The play is more than a tapestry of Shakespearean references though, and even as it draws on Stoppard’s Rosencrantz and Guildenstern Are Dead and Beckett’s Waiting for Godot, it is something fresh, original, and striking. In the days since I have seen Hamnet, I’ve thought about it again and again – it is a prismatic work, turning the play over in my mind I keep seeing new facets, questions, and ideas – and I’m only certain of one thing: I want to see it again.

Hamnet is a Dead Centre and Abbey Theatre co-production and is written by Ben Kidd and Bush Moukarzel, with William Shakespeare. Cast and production details here.

Hamnet runs as part of the Dublin Theatre Festival until 7th October – tickets here –  before touring to Europe and Asia. There will be a Post-Show Discussion on Thursday 5th October, with members of the company.

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Review: “The Bed” at the Cork Midsummer Festival

Guest post by Emer Murphy

As the most celebrated playwright ever to put ink to paper, it remains astonishing that so little is known about William Shakespeare’s personal life. However, in an imaginative and intriguing one-act play, as part of the Cork Midsummer Festival, Ger FitzGibbon, former head of Drama and Theatre Studies in UCC, delves into the sparse facts of Shakespeare’s private life, a life in Stratford-Upon-Avon. The Bed, a one-woman play co-directed by FitzGibbon and Jack Healy, gives the stage to Shakespeare’s widow, Anne Hathaway, as she reflects on the life of her late husband, and reacts to the contents of his will in the aftermath of his death.

Shakespeare Will and Testament

Shakespeare’s will (1616)

Starring Paula McGlinchey (who has featured in previous Shakespeare productions as well as in BBC’s Line of Duty), the play is set in April 1616, and takes place in the bedchamber Shakespeare once shared with his wife. This setting helps to separate the private man from the celebrated playwright who wrote for the London theatres and the court. The play serves as a platform for the wife and the life Shakespeare left at home in the country and it is Hathaway’s subjectivity which maintains the focus. Performed in Cork’s Unitarian Church, the unique, limited capacity space offers a more intimate scene for Hathaway’s reminiscing as the audience forms an L-shape in close proximity to the stage, allowing us to intrude on the private thoughts of the protagonist, thereby creating a bond between the subject and the audience and placing us firmly on Hathaway’s side.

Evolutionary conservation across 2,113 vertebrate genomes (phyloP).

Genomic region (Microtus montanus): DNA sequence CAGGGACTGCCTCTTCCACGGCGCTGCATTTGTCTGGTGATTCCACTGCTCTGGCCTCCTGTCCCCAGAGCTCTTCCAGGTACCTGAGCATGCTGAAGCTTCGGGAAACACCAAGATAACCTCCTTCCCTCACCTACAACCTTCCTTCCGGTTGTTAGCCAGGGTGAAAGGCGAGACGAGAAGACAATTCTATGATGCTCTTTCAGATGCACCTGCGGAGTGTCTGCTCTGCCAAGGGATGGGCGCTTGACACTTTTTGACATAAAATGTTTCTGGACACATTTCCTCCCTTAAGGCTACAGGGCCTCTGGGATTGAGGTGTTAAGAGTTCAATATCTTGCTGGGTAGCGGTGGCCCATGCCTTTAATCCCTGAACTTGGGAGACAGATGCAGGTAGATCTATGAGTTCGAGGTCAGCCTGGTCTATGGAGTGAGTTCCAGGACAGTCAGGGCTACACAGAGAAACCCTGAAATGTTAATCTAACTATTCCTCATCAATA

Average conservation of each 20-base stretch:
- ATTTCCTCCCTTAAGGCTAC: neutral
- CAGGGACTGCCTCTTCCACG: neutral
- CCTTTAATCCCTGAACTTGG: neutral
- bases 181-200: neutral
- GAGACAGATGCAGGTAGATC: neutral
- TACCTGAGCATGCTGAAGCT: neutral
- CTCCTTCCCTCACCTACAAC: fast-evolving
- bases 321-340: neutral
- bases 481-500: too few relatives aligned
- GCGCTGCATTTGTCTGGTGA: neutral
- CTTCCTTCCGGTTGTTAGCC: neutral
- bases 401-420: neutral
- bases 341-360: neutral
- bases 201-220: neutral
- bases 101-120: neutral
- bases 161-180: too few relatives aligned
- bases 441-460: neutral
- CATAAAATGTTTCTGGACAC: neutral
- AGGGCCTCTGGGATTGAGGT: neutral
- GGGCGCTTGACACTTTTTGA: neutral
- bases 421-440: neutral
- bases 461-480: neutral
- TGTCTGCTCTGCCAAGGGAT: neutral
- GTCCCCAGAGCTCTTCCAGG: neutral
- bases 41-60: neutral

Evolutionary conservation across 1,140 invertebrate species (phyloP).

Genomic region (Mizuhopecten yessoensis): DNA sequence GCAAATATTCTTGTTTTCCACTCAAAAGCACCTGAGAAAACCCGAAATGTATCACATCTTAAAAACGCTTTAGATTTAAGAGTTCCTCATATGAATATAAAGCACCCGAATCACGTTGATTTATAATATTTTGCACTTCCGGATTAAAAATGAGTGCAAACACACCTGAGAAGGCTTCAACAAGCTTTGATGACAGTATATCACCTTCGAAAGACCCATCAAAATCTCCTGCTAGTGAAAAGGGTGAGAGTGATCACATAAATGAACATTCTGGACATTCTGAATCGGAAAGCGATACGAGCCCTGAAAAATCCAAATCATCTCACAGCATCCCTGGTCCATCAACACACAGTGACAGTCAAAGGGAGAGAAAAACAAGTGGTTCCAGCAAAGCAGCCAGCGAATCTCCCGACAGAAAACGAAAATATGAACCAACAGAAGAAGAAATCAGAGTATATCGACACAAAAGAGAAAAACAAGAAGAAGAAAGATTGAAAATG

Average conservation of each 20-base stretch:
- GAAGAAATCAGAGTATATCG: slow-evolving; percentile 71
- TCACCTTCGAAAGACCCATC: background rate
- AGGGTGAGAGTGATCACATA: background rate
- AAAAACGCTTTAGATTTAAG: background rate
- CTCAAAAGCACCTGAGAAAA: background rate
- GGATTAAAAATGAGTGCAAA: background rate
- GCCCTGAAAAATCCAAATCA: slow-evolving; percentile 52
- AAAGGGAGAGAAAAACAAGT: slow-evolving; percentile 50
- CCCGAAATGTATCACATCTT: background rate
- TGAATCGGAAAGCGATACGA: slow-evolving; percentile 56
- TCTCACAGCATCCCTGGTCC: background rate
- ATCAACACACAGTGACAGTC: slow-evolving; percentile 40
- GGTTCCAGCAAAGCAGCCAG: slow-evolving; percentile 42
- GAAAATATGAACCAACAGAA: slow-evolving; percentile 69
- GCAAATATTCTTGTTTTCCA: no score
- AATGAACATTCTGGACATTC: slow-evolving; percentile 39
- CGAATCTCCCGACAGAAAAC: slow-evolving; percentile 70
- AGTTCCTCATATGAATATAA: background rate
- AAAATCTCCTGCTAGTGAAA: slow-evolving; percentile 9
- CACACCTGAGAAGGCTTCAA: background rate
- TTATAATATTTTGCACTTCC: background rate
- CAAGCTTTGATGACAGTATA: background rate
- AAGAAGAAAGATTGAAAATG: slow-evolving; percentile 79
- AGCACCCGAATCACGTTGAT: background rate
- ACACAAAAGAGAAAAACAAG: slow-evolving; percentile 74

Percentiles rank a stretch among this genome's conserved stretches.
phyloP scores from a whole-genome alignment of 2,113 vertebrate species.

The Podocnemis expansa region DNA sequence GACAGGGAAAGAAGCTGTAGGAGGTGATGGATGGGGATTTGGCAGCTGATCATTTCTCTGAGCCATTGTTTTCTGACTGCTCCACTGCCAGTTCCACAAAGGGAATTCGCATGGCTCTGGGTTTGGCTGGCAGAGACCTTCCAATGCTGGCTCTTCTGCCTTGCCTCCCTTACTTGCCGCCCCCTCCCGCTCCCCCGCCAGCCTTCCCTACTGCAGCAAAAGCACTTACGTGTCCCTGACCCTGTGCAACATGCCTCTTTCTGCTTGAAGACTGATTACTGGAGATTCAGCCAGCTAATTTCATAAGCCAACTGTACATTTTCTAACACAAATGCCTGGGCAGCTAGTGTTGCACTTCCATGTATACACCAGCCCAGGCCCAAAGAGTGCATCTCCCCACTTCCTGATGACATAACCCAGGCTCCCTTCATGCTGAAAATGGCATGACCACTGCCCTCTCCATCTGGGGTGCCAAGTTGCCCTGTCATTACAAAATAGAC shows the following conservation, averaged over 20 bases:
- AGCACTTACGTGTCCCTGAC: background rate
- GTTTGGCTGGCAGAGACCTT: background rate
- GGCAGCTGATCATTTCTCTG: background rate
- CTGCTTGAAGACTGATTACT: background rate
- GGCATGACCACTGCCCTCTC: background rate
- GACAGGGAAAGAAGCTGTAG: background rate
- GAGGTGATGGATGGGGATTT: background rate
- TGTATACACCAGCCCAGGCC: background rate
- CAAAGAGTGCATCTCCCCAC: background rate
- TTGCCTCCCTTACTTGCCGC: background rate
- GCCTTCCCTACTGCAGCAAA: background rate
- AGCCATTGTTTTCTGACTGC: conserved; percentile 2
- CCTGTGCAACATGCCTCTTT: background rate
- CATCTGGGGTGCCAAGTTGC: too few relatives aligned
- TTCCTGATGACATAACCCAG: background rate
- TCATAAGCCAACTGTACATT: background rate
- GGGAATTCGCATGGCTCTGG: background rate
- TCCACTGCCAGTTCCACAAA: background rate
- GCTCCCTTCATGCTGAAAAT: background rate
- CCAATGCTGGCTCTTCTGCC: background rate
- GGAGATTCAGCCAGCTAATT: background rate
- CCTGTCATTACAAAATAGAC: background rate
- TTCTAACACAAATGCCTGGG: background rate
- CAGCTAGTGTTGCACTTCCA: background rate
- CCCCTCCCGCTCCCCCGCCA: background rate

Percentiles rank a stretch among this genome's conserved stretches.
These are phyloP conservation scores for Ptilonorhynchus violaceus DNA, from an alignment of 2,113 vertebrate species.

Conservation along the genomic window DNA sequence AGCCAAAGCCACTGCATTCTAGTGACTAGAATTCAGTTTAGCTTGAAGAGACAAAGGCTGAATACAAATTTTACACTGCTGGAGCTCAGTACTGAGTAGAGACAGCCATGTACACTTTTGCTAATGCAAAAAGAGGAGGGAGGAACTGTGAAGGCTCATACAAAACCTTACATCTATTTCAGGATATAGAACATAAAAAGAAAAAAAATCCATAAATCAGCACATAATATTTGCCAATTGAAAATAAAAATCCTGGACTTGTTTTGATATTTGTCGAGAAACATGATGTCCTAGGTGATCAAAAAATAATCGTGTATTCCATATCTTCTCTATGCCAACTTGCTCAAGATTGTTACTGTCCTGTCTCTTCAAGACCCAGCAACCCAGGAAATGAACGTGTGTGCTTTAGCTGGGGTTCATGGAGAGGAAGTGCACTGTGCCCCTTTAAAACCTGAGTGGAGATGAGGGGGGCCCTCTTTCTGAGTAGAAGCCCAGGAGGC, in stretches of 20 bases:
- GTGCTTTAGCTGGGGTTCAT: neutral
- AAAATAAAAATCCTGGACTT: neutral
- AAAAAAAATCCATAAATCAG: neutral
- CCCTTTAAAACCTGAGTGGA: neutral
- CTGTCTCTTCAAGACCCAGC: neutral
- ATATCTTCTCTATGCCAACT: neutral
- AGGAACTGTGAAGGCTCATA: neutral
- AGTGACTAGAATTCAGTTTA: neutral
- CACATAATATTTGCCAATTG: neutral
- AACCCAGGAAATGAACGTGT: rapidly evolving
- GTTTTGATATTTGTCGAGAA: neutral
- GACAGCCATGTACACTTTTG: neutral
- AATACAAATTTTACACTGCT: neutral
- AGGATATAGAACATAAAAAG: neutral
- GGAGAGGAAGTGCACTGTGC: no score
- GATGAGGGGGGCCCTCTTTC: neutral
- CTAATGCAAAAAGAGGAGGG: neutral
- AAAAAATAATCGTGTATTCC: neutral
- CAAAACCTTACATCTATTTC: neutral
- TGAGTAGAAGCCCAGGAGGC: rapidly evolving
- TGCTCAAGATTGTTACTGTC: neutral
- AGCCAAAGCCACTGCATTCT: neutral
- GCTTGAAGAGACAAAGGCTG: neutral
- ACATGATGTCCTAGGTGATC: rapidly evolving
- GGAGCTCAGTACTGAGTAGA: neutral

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Oak bed c.1650-1700 – image copyright Victoria and Albert Museum, London

Having bequeathed most of his belongings to his eldest daughter Susanna, Shakespeare leaves Hathaway with his “second best bed”, an object which dominates the stage. The playing space itself takes on the shape of a large-four poster bed as single wooden shafts stand at the four corners, anchoring a cloth canopy above the stage, effectively mirroring a bed. The action of the play, therefore, whether intended or not, takes place on a bed, firmly confining it to the private sphere between a husband and wife. Within this domestic space, Hathaway frequently addresses her dead spouse and remembers their more intimate moments together, along with the challenges their marriage faced.

Issues of widowhood and the social alterations and ambiguities that accompany it are addressed in the play, raising concerns about the reality of a widow’s legal rights. McGlinchey’s powerful performance combines light and dark, despair and humour, and sees both laughter and tears as she commands the stage, displaying a range of emotions as she tries to adjust to the reality of her husband’s death and her changed situation, where “widows [are] shoved off into corners”. Now relegated to a lesser room in the house, she is left eating cold mutton and barley with no spoon!